The Vanishing Half by Brit Bennett

Brit Bennett's debut novel, The Mothers—about motherhood, female friendship, and finding love with a broken heart—was one of the most talked-about books of 2016. Four years later, Bennett introduces a new cast of characters, and like her debut, The Vanishing Half examines sisterhood, black identity, and parenthood with compassion and conviction. The Vignes twins grew up inseparable in the ’60s in Mallard, Louisiana, a small town reserved for black residents with light skin. Stella and Desiree Vignes are tall and beautiful, and they dream of lives beyond the lynching of their father and housekeeping for white people, like their mother does. When they flee to New Orleans as teenagers, Stella discovers that she can pass as white, and so begins the fracture that will forever separate the twins. Stella disappears in California and continues to play the part of a white woman, keeping her past a secret from her husband and daughter. After leaving her abusive marriage, Desiree returns to Mallard with her daughter, Jude, who is “black as tar.” Jude, desperate to find a place where she fits in, goes to college in California and discovers she was searching not just for herself but for her mother’s sister. Told in flashbacks and alternating points of view, this novel asks what is personal identity, if not your past. A riveting and sympathetic story about the bonds of sisterhood and just how strong they are, even at their weakest. —Al Woodworth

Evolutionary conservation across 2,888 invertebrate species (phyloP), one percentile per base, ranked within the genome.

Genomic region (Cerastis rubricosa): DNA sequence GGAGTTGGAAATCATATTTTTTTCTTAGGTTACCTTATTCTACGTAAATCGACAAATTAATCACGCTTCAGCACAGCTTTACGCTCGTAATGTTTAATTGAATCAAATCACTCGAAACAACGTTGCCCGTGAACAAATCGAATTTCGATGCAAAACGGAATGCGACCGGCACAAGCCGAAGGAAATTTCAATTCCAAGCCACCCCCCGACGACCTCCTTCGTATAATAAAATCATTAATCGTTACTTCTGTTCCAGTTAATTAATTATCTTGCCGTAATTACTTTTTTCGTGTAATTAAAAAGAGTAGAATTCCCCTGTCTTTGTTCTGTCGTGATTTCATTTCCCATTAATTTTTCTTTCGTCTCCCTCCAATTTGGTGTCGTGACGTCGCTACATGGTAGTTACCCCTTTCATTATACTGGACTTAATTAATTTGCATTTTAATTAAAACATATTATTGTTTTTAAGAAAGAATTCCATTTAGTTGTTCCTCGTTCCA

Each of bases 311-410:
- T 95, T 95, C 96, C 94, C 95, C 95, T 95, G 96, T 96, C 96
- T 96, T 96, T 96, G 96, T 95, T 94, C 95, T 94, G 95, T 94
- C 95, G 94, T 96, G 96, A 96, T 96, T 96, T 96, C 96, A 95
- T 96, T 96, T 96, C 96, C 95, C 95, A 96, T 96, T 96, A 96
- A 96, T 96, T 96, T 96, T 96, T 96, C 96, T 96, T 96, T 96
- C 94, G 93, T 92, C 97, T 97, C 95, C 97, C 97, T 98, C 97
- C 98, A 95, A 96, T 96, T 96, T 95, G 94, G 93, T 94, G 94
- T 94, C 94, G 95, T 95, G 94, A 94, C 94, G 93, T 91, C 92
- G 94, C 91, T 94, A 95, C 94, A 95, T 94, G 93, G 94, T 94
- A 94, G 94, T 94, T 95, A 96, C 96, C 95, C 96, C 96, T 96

A Burning by Megha Majumdar

A Burning by Megha Majumdar is a thoughtful and thought provoking debut set in present day India. The novel starts off with a young Muslim woman named Jivan leaving a message on Facebook that criticizes the government. The problem is she does so in reference to a train station bombing; as a result, her almost castaway comment will come back to find her. The story is told from three different points of view, which the author masterfully choreographs. There is Jivan. There is Lovely, a Hijra who wants to be a movie star. And there is PT Sir, a gym teacher who finds himself drawn to a local populist movement. Their stories snake around each other to establish a captivating storyline, and while there is ripe space for political and social exploration in this book, Megha Majumdar never sacrifices the inner lives of her characters to explore those broader themes. She delivers on both levels, and that is a truly exceptional achievement. —Chris Schluep